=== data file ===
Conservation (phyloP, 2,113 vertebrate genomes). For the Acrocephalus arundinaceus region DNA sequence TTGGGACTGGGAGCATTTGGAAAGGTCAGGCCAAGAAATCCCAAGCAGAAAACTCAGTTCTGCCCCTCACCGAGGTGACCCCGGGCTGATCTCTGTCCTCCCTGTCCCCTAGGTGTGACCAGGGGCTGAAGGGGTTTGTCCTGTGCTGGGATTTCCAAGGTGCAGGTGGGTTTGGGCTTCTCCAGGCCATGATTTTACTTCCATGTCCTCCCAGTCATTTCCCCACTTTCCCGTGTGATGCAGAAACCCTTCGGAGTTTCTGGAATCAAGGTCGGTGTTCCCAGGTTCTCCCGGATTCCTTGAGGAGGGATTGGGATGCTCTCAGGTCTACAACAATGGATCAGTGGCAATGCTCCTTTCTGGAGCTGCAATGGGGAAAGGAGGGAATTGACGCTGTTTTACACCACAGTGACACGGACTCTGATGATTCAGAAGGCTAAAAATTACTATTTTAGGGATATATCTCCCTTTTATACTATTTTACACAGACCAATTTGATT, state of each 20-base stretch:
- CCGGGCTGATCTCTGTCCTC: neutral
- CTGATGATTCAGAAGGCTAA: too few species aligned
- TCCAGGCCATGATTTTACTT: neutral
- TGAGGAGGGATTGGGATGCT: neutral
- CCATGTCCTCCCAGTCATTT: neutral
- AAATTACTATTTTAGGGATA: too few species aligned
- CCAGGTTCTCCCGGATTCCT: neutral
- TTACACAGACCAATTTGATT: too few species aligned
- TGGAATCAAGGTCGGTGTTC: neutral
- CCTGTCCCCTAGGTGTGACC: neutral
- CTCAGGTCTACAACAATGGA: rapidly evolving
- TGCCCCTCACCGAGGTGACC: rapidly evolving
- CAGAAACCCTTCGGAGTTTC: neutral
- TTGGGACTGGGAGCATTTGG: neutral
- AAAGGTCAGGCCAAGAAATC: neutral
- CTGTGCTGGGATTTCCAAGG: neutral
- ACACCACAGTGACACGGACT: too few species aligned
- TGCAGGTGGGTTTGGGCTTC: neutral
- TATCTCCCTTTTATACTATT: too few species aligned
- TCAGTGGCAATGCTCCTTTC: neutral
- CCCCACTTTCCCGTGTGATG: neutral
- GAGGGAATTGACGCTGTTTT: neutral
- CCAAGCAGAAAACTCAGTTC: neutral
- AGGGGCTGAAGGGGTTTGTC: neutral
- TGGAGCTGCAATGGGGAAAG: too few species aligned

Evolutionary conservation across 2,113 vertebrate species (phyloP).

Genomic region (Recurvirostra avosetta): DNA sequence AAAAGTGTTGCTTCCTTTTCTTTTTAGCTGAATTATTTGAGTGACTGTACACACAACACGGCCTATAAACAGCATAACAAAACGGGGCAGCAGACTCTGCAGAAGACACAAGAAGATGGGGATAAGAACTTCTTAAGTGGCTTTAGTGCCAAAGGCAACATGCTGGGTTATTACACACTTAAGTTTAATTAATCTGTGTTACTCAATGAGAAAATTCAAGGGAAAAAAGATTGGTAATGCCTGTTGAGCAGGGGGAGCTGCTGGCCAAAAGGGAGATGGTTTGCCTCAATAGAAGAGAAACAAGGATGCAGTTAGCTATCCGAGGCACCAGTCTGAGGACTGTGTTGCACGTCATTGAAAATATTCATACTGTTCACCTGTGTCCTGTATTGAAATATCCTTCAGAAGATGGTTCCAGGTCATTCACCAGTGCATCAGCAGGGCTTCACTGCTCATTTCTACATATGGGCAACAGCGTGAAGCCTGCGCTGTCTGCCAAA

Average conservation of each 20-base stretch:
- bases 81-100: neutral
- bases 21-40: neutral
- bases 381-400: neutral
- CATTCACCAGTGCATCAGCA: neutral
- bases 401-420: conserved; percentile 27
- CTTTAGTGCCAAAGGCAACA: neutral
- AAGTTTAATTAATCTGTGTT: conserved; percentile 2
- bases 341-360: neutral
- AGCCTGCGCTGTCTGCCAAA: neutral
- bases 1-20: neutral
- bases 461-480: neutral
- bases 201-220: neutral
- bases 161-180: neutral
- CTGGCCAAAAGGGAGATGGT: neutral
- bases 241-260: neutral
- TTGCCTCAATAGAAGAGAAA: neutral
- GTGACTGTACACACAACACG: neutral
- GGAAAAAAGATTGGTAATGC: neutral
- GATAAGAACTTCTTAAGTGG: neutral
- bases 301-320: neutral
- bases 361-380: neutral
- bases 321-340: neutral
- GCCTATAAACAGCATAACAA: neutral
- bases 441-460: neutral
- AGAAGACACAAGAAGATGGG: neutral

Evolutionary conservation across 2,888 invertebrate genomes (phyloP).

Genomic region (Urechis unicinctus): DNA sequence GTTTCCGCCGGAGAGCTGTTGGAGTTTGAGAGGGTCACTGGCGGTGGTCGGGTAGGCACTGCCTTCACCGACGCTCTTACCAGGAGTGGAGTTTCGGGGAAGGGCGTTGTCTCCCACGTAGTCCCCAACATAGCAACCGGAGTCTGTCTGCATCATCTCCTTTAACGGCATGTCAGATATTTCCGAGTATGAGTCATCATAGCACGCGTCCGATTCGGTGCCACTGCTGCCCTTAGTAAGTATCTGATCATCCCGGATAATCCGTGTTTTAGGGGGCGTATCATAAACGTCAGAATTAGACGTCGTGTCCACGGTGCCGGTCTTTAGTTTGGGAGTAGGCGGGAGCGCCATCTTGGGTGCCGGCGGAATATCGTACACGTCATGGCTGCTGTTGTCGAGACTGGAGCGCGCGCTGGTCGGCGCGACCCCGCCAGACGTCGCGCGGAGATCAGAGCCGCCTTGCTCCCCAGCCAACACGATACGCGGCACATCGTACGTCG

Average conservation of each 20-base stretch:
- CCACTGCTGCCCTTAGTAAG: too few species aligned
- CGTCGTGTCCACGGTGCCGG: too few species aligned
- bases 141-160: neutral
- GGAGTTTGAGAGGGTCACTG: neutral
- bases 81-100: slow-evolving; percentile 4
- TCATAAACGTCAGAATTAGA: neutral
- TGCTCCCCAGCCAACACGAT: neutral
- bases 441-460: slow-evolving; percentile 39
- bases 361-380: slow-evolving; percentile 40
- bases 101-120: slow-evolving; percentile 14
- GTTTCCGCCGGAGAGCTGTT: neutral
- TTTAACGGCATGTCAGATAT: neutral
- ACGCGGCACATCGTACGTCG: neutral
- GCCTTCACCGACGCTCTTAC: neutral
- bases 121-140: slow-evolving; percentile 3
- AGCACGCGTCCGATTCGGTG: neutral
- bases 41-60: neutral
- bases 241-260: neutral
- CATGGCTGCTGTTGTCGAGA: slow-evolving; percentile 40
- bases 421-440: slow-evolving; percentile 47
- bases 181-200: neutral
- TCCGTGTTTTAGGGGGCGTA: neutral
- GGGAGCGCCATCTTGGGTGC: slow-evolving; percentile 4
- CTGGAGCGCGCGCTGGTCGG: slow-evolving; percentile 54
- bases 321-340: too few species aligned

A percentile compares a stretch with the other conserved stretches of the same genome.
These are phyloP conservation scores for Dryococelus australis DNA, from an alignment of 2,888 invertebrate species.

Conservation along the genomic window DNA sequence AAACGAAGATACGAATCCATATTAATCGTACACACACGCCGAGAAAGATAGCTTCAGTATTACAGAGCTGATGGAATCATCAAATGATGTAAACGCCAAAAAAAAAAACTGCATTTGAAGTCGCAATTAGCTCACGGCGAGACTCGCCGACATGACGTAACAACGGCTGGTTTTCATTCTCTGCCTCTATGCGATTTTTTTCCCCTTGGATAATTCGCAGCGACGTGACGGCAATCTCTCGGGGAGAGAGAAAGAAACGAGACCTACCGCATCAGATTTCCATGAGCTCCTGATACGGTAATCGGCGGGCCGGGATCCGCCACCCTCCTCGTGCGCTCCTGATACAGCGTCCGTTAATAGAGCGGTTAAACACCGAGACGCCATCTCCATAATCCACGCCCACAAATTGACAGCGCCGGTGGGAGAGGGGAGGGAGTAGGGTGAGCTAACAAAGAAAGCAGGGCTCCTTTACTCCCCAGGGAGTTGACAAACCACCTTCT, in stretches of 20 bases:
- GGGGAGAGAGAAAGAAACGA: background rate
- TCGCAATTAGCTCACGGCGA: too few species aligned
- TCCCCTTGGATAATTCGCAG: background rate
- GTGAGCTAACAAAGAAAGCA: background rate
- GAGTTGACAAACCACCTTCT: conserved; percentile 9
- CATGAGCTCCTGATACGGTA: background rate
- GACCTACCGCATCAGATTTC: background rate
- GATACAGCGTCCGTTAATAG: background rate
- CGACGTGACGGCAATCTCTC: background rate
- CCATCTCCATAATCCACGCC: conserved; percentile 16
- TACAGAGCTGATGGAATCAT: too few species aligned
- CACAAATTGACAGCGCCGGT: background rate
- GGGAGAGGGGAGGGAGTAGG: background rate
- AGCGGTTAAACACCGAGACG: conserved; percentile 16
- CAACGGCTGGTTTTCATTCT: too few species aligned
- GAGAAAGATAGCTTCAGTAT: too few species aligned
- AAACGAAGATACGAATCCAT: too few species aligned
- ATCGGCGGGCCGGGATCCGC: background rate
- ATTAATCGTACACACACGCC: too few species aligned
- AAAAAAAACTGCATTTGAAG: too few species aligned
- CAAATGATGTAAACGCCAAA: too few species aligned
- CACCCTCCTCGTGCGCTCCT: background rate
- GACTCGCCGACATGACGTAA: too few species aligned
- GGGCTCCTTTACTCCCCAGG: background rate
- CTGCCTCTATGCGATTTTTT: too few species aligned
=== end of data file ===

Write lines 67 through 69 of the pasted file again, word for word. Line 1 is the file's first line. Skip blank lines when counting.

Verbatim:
- bases 101-120: slow-evolving; percentile 14
- GTTTCCGCCGGAGAGCTGTT: neutral
- TTTAACGGCATGTCAGATAT: neutral